Thursday, May 18, 2017


In 1998 Bentley sold 314 cars in the USA; that same year VW Group acquired the company, with a grand plan to double U.S. sales in two years. VW appointed a new President, and hired a team of executives to develop Bentley’s image and sales growth, prior to investing in a completely new product range.

In fact VW Group Chairman Dr. Ferdinand Piech told me when I was first introduced to him in Wolfsburg in February 1999, that the USA would be the main driver to reinvigorate Bentley’s global sales resurgence. There would be no budget for marketing, advertising or promotion – the entire budget was to be dedicated to public relations. No pressure then.

In 1999 our new American division began to build an image for the brand around three words – Power, Performance and Presence – and every activity was devoted to highlighting those qualities.

Our first big media event, in 2000, was The Bentley Grand Tour, bringing together the current Bentley range and a group of 1920s Cricklewood Bentleys, kindly brought along by willing members of the Bentley Drivers Club of North America.

The idea was that we would follow a route of around 220 miles, with journalists swapping from modern to vintage Bentleys through the course of a day, to inculcate them in not only the Bentley legends, but also the impressive performance of the Arnage sedan and the Continental R coupe.

Our media group was top drawer, comprising the Chief Editors of all of the USA’s significant automotive publications, and our special guest for the Grand Tour was America’s first F1 world champion Phil Hill.

Our base for the Grand Tour was Blackberry Farm in the foothills of the Great Smoky Mountains just south east of Knoxville, Tennessee.

This 5-star resort is one of Tennessee’s major health and foody attractions, and its tranquil location provides not only beautiful mountain scenery, but access to some of the finest touring roads in the USA.

Departing Blackberry Farm via the Foothills Parkway, we dealt with one of the area’s favourite sections, the ‘Tail of the Dragon’, a twisting, switchback hillclimb of more than 10 miles snaking up into the Great Smokies.

From there we swept along the ridges above the Fontana Dam, before crossing into North Carolina, and a lunch stop at Lake Santeelha on the edge of the Nantahala National Forest.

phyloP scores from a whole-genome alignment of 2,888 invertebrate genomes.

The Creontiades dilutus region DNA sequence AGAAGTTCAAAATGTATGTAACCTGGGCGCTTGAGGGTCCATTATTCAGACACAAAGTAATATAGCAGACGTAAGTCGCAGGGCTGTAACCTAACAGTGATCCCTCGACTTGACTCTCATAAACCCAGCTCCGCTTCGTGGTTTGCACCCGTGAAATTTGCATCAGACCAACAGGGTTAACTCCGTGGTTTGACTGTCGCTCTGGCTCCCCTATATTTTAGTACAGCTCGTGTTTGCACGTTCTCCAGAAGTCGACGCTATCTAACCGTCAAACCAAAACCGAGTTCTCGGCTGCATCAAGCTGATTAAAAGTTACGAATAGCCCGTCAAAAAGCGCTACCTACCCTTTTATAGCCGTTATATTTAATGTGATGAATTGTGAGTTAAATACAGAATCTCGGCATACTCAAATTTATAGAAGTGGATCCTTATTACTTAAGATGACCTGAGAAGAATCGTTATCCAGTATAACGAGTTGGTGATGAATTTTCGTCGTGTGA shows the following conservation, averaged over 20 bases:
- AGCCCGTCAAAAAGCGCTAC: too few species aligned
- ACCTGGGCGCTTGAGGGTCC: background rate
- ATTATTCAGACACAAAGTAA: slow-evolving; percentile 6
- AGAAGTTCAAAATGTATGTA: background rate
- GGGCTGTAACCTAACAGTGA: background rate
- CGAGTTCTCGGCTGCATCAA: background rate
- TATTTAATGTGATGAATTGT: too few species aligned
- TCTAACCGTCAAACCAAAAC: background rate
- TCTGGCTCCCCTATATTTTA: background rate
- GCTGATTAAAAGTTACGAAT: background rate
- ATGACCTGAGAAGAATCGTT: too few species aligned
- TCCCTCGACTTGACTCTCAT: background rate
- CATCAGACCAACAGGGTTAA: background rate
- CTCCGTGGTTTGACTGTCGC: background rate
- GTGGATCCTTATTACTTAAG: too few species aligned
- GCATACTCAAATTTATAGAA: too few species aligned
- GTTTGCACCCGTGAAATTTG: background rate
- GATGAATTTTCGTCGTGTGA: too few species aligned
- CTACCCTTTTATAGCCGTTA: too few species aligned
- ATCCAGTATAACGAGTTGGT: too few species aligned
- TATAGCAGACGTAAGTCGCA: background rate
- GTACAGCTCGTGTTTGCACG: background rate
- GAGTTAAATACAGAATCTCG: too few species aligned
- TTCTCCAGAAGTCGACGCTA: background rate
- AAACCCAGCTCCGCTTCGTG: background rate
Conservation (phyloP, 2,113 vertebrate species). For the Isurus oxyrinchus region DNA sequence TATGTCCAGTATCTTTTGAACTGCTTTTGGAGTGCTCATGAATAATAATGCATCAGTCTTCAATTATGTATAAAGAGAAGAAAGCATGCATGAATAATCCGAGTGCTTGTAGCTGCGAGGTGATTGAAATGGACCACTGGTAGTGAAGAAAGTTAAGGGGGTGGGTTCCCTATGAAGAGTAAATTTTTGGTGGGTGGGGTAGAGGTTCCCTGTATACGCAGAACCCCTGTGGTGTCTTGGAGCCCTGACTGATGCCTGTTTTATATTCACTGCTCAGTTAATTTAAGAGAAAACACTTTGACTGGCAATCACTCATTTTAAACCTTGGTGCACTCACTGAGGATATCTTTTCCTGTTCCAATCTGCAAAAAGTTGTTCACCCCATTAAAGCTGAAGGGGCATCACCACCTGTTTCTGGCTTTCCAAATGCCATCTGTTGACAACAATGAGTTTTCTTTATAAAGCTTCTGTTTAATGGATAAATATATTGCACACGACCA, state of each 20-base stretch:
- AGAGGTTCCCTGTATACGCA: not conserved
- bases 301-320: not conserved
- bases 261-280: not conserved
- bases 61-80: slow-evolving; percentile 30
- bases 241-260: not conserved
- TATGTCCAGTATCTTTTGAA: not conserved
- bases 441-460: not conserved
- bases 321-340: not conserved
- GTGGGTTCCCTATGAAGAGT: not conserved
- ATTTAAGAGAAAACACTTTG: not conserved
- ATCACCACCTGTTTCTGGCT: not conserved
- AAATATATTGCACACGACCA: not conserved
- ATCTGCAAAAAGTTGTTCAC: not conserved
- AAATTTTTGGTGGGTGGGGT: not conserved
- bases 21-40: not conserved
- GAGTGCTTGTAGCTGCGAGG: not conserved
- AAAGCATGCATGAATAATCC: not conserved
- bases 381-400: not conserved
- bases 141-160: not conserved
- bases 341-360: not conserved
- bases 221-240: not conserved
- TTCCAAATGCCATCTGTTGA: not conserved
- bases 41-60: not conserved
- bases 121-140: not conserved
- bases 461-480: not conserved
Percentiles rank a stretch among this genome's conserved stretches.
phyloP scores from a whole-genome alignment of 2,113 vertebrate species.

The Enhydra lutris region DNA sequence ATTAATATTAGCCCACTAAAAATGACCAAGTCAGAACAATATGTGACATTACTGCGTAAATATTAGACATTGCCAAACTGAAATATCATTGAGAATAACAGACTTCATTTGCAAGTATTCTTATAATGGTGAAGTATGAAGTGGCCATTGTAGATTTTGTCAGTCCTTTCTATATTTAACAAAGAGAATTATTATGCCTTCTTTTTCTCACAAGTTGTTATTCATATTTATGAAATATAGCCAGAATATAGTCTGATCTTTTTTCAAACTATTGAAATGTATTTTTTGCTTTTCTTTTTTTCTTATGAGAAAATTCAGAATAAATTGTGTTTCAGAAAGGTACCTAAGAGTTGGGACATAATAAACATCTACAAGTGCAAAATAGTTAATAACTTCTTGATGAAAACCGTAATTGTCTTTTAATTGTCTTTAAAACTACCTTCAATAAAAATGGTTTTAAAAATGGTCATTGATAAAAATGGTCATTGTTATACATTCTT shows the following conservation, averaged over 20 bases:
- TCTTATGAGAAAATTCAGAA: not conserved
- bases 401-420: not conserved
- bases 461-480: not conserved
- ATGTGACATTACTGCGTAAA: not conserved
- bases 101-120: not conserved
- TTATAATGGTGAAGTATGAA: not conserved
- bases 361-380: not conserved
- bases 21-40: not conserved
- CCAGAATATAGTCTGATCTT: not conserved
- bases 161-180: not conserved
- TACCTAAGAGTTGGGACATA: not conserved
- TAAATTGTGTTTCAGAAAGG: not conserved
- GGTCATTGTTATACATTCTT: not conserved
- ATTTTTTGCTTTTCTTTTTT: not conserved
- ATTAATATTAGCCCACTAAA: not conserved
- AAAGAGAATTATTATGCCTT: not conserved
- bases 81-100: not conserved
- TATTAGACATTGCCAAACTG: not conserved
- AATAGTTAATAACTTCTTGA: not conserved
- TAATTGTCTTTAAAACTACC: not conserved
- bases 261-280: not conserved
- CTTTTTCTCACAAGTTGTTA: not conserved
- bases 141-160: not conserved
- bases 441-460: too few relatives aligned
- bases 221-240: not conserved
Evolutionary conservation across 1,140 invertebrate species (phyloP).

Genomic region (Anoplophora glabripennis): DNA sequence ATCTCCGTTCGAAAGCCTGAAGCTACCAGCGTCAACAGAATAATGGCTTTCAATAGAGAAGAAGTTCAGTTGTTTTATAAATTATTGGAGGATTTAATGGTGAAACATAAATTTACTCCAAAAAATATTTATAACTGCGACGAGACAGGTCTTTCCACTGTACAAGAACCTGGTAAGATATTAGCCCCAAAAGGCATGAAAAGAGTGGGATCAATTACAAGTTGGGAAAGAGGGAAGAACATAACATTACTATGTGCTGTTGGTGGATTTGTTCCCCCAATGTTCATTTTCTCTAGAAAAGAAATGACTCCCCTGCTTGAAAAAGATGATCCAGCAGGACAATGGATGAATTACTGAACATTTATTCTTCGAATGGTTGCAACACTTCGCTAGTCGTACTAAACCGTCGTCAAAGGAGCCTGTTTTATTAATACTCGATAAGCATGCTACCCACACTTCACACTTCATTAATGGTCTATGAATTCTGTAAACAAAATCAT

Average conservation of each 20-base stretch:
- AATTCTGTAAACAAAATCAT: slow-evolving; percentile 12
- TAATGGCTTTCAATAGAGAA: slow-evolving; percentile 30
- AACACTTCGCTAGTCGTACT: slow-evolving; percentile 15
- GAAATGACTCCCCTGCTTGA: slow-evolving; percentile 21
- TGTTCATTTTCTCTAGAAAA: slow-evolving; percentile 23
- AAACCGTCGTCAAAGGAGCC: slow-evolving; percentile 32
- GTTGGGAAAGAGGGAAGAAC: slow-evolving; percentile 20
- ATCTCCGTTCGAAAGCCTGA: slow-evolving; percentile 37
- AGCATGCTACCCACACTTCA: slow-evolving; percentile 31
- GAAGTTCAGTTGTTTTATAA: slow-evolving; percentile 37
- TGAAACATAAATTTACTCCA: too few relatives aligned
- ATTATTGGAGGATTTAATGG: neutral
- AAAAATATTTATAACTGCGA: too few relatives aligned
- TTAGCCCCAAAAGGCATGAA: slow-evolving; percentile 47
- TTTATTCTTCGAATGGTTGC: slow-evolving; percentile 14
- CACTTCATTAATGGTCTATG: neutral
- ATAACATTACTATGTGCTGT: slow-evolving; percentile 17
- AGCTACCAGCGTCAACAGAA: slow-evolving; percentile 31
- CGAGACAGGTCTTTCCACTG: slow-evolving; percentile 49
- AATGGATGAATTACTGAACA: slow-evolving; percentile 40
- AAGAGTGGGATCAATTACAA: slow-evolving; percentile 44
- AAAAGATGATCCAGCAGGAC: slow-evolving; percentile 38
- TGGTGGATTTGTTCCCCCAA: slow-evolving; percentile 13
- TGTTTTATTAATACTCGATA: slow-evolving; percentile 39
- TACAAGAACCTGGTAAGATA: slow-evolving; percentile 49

The Cherokee Indians named it Nantahala, meaning 'Place of the Midday Sun', because the forest canopy is so dense, the sun only penetrates to the forest floor at high noon.

The media group were amazed that the trio of vintage Bentleys not only matched the pace of the current cars, but provided exhilarating driving experiences as well.

Our return took us back down through the ‘Tail of the Dragon’ and back to Blackberry Farm, where Phil Hill regaled the group after dinner with tales of his long and impressive racing career.

Which included a little-known personal connection to Bentley.

He revealed that at one time he owned the original supercharged 1929 Bentley which Amherst Villiers used to develop and build the superchargers for Capt. Tim Birkin’s Bentley 'Blowers', which were entered in the 1930 24 Hours of Le Mans.
Phil Hill driving Amherst Villers' prototype Bentley Blower

This 'Bentley Grand Tour' became the foundation for building Bentley’s image in the USA, and was followed by a Grand Tour each year as the company reached out to a wider net of automotive and lifestyle writers.

The decision to marry the role, image and performance of the vintage Bentleys, with the current production cars became a successful template on which to establish Bentley’s credentials in the buildup to the launch of Bentley’s most successful car ever – the Continental GT coupe in 2003.

In 2001, two years after establishing the new company in the USA, Bentley Motors North America sold 592 cars.

POSTSCRIPT: About an hour’s drive from Blackberry Farm is Dolly Parton’s extravagant resort, Dollywood. Obviously word travels fast in the Great Smokies, because whilst we were out driving, Blackberry Farm’s manager took a call from the lady herself.

The owner of a pristine 1952 Mk.6 Bentley saloon, Dolly wanted to drive over the following day and check out the range of Bentleys we had assembled. Sadly we had broken down our program, and the trucks had already departed with all the cars on board.

The manager said Dolly is every inch the lady, with perfect manners, and a keen interest in the history of the marque.

I later discovered she had indeed placed an order with our dealer in Nashville, joining a list of very talented women who are Continental GT coupe owners.

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